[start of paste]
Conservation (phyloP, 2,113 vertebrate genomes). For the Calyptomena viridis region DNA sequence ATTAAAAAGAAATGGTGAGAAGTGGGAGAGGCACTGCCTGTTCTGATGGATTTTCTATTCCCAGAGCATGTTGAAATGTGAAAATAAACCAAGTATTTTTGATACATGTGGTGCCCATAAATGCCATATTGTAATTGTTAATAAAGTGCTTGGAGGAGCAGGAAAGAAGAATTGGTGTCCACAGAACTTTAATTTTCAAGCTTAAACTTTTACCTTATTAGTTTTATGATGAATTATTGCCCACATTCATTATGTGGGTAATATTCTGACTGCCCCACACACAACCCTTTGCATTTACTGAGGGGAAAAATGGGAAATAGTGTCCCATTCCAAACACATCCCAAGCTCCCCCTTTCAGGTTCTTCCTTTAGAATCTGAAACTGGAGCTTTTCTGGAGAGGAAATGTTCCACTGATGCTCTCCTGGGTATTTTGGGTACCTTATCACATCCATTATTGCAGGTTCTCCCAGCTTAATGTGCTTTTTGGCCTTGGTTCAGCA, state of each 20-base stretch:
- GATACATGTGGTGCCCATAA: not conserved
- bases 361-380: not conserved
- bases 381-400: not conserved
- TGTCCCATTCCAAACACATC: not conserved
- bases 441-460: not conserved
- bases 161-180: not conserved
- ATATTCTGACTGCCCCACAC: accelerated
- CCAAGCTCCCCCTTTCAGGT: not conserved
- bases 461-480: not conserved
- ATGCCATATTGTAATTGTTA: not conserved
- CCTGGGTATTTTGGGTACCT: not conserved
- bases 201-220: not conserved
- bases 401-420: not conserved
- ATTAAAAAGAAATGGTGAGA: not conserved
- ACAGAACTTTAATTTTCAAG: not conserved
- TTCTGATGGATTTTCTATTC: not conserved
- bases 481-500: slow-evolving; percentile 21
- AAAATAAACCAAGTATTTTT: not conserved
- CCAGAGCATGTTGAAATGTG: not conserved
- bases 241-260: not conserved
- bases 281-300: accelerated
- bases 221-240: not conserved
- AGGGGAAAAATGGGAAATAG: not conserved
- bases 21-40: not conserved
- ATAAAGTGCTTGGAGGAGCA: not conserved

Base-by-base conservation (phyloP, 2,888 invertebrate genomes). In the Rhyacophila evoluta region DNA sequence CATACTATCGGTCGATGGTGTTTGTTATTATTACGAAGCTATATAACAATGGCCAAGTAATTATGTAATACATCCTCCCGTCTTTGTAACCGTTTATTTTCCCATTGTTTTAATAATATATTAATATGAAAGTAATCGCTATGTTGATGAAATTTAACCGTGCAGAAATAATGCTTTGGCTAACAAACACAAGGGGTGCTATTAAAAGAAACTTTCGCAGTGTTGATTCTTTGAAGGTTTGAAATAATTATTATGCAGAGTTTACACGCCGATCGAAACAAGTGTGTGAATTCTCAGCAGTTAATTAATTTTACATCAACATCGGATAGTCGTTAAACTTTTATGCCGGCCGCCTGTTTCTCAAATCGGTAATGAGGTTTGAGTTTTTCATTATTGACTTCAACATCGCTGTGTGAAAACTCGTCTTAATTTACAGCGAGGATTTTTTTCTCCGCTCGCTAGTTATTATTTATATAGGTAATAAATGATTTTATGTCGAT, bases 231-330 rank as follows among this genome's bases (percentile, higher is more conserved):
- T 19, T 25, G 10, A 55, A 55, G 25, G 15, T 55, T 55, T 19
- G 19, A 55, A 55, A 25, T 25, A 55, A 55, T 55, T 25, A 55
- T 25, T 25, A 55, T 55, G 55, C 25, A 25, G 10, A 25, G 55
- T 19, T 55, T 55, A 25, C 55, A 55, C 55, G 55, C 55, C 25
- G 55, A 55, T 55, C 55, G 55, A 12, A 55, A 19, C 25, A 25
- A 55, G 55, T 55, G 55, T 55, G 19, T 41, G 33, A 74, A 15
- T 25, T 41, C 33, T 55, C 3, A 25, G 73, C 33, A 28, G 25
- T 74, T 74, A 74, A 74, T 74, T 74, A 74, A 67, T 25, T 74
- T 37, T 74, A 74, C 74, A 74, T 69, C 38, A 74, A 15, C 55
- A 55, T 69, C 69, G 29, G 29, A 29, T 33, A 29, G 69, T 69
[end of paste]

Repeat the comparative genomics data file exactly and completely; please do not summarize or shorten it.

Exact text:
Conservation (phyloP, 2,113 vertebrate genomes). For the Calyptomena viridis region DNA sequence ATTAAAAAGAAATGGTGAGAAGTGGGAGAGGCACTGCCTGTTCTGATGGATTTTCTATTCCCAGAGCATGTTGAAATGTGAAAATAAACCAAGTATTTTTGATACATGTGGTGCCCATAAATGCCATATTGTAATTGTTAATAAAGTGCTTGGAGGAGCAGGAAAGAAGAATTGGTGTCCACAGAACTTTAATTTTCAAGCTTAAACTTTTACCTTATTAGTTTTATGATGAATTATTGCCCACATTCATTATGTGGGTAATATTCTGACTGCCCCACACACAACCCTTTGCATTTACTGAGGGGAAAAATGGGAAATAGTGTCCCATTCCAAACACATCCCAAGCTCCCCCTTTCAGGTTCTTCCTTTAGAATCTGAAACTGGAGCTTTTCTGGAGAGGAAATGTTCCACTGATGCTCTCCTGGGTATTTTGGGTACCTTATCACATCCATTATTGCAGGTTCTCCCAGCTTAATGTGCTTTTTGGCCTTGGTTCAGCA, state of each 20-base stretch:
- GATACATGTGGTGCCCATAA: not conserved
- bases 361-380: not conserved
- bases 381-400: not conserved
- TGTCCCATTCCAAACACATC: not conserved
- bases 441-460: not conserved
- bases 161-180: not conserved
- ATATTCTGACTGCCCCACAC: accelerated
- CCAAGCTCCCCCTTTCAGGT: not conserved
- bases 461-480: not conserved
- ATGCCATATTGTAATTGTTA: not conserved
- CCTGGGTATTTTGGGTACCT: not conserved
- bases 201-220: not conserved
- bases 401-420: not conserved
- ATTAAAAAGAAATGGTGAGA: not conserved
- ACAGAACTTTAATTTTCAAG: not conserved
- TTCTGATGGATTTTCTATTC: not conserved
- bases 481-500: slow-evolving; percentile 21
- AAAATAAACCAAGTATTTTT: not conserved
- CCAGAGCATGTTGAAATGTG: not conserved
- bases 241-260: not conserved
- bases 281-300: accelerated
- bases 221-240: not conserved
- AGGGGAAAAATGGGAAATAG: not conserved
- bases 21-40: not conserved
- ATAAAGTGCTTGGAGGAGCA: not conserved

Base-by-base conservation (phyloP, 2,888 invertebrate genomes). In the Rhyacophila evoluta region DNA sequence CATACTATCGGTCGATGGTGTTTGTTATTATTACGAAGCTATATAACAATGGCCAAGTAATTATGTAATACATCCTCCCGTCTTTGTAACCGTTTATTTTCCCATTGTTTTAATAATATATTAATATGAAAGTAATCGCTATGTTGATGAAATTTAACCGTGCAGAAATAATGCTTTGGCTAACAAACACAAGGGGTGCTATTAAAAGAAACTTTCGCAGTGTTGATTCTTTGAAGGTTTGAAATAATTATTATGCAGAGTTTACACGCCGATCGAAACAAGTGTGTGAATTCTCAGCAGTTAATTAATTTTACATCAACATCGGATAGTCGTTAAACTTTTATGCCGGCCGCCTGTTTCTCAAATCGGTAATGAGGTTTGAGTTTTTCATTATTGACTTCAACATCGCTGTGTGAAAACTCGTCTTAATTTACAGCGAGGATTTTTTTCTCCGCTCGCTAGTTATTATTTATATAGGTAATAAATGATTTTATGTCGAT, bases 231-330 rank as follows among this genome's bases (percentile, higher is more conserved):
- T 19, T 25, G 10, A 55, A 55, G 25, G 15, T 55, T 55, T 19
- G 19, A 55, A 55, A 25, T 25, A 55, A 55, T 55, T 25, A 55
- T 25, T 25, A 55, T 55, G 55, C 25, A 25, G 10, A 25, G 55
- T 19, T 55, T 55, A 25, C 55, A 55, C 55, G 55, C 55, C 25
- G 55, A 55, T 55, C 55, G 55, A 12, A 55, A 19, C 25, A 25
- A 55, G 55, T 55, G 55, T 55, G 19, T 41, G 33, A 74, A 15
- T 25, T 41, C 33, T 55, C 3, A 25, G 73, C 33, A 28, G 25
- T 74, T 74, A 74, A 74, T 74, T 74, A 74, A 67, T 25, T 74
- T 37, T 74, A 74, C 74, A 74, T 69, C 38, A 74, A 15, C 55
- A 55, T 69, C 69, G 29, G 29, A 29, T 33, A 29, G 69, T 69